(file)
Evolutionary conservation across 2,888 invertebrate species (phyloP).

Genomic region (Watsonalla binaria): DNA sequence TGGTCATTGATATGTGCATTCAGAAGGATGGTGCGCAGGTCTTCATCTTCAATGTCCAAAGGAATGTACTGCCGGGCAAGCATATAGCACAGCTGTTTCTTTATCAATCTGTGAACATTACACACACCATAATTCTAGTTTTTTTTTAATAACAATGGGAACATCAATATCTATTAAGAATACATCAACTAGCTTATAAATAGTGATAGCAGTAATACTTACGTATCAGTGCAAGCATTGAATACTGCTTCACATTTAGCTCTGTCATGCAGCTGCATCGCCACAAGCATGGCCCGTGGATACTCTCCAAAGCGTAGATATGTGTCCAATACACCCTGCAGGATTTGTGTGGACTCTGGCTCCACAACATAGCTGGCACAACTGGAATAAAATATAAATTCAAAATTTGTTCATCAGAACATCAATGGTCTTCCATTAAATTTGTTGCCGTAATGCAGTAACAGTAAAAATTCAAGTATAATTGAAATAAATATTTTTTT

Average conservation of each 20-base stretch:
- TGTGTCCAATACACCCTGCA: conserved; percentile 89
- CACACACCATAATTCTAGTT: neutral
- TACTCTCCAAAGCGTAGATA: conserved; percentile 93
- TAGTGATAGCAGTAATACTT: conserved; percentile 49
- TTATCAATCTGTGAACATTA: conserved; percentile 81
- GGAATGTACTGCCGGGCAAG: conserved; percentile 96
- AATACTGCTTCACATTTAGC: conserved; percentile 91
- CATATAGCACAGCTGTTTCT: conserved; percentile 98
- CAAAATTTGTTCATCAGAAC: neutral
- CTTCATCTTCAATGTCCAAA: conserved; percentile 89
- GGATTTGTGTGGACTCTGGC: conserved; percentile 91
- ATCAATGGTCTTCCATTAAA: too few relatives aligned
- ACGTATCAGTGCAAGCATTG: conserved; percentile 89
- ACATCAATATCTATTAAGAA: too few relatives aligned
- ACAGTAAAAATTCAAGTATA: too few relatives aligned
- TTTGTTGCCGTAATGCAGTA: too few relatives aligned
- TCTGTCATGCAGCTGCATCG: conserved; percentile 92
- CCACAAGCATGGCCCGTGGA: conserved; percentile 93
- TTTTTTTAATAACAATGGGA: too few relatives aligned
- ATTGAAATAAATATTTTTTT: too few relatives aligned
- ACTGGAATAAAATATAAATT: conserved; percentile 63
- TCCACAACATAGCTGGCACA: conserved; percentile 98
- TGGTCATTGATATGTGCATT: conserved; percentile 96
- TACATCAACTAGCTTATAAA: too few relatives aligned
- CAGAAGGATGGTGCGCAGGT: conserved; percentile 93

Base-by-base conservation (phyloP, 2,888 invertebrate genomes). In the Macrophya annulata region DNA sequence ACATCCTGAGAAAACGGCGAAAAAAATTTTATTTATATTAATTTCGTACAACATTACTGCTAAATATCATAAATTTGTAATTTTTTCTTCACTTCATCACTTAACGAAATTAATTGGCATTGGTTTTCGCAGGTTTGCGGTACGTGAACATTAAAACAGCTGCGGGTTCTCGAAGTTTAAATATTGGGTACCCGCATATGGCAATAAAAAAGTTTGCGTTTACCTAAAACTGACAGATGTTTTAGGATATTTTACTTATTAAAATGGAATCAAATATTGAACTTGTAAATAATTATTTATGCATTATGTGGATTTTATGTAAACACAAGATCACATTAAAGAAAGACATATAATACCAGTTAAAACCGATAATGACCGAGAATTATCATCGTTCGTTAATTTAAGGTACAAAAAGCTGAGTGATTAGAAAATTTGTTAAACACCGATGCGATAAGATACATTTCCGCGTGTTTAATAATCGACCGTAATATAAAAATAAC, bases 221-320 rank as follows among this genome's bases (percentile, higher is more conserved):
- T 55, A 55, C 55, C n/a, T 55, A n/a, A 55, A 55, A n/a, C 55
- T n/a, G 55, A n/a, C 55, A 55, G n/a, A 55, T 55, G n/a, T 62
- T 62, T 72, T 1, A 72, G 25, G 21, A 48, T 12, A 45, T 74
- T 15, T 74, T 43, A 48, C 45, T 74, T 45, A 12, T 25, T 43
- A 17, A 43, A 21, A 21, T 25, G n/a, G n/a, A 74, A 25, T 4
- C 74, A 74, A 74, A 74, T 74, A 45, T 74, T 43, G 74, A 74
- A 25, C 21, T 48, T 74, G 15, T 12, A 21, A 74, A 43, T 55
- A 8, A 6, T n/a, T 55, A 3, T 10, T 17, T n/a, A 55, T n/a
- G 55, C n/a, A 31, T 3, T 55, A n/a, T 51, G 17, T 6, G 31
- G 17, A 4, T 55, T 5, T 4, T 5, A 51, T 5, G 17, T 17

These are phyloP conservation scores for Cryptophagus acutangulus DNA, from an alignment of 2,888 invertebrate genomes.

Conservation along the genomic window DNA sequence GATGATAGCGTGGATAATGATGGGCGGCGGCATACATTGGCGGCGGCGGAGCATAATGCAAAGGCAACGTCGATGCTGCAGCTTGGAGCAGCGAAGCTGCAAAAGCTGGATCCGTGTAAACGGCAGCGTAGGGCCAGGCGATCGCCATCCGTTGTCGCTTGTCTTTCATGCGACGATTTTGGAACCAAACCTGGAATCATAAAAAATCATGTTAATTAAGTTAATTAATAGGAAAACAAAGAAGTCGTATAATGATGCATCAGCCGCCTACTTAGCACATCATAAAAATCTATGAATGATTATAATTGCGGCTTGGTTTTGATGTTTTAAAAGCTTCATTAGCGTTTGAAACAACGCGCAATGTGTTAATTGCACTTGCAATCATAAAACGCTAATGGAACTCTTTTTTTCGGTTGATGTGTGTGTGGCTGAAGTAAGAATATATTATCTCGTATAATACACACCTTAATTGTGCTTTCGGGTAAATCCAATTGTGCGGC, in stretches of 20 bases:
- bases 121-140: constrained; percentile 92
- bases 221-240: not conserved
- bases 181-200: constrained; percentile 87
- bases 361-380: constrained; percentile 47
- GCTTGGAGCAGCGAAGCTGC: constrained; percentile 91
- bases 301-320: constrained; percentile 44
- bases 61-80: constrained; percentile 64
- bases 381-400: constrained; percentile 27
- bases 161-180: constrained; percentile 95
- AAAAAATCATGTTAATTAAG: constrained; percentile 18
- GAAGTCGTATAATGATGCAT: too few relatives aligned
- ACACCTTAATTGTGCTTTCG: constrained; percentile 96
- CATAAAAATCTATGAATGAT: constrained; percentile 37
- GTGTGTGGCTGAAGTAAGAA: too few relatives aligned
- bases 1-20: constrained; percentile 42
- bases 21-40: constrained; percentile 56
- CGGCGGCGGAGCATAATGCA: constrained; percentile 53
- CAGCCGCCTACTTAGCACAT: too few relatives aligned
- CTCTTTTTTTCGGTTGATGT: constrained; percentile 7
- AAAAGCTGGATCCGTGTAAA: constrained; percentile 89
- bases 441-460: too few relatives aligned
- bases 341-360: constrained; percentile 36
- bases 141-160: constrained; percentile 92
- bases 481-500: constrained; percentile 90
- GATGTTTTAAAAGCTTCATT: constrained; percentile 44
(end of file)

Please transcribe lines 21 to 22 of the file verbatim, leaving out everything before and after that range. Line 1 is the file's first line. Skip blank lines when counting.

- CCACAAGCATGGCCCGTGGA: conserved; percentile 93
- TTTTTTTAATAACAATGGGA: too few relatives aligned